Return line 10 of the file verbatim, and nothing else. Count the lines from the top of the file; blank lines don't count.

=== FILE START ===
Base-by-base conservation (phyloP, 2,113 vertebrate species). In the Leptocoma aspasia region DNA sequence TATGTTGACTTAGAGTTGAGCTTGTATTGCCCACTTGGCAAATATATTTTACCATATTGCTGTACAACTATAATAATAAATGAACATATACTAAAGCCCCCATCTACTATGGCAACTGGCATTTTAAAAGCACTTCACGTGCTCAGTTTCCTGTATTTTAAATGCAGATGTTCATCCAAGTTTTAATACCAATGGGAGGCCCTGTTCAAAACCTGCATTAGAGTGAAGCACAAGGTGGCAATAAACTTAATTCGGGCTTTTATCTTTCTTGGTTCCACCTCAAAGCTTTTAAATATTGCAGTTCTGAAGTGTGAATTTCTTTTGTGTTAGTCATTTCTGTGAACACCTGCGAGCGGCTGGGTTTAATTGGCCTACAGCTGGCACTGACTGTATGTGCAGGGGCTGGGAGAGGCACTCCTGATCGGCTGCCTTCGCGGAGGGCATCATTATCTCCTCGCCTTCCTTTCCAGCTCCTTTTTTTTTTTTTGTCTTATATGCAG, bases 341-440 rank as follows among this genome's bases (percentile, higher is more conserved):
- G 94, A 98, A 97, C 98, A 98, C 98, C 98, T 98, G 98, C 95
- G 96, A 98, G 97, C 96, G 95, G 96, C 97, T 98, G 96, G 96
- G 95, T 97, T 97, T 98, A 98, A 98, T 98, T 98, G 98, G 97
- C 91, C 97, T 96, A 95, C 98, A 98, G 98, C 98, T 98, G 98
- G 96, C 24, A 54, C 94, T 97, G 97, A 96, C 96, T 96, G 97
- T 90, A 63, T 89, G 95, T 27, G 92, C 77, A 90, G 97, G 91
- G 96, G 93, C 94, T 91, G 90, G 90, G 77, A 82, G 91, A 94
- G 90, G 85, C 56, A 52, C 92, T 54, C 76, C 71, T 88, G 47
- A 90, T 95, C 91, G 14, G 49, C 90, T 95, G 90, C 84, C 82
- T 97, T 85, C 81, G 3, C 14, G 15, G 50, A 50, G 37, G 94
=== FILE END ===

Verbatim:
- A 90, T 95, C 91, G 14, G 49, C 90, T 95, G 90, C 84, C 82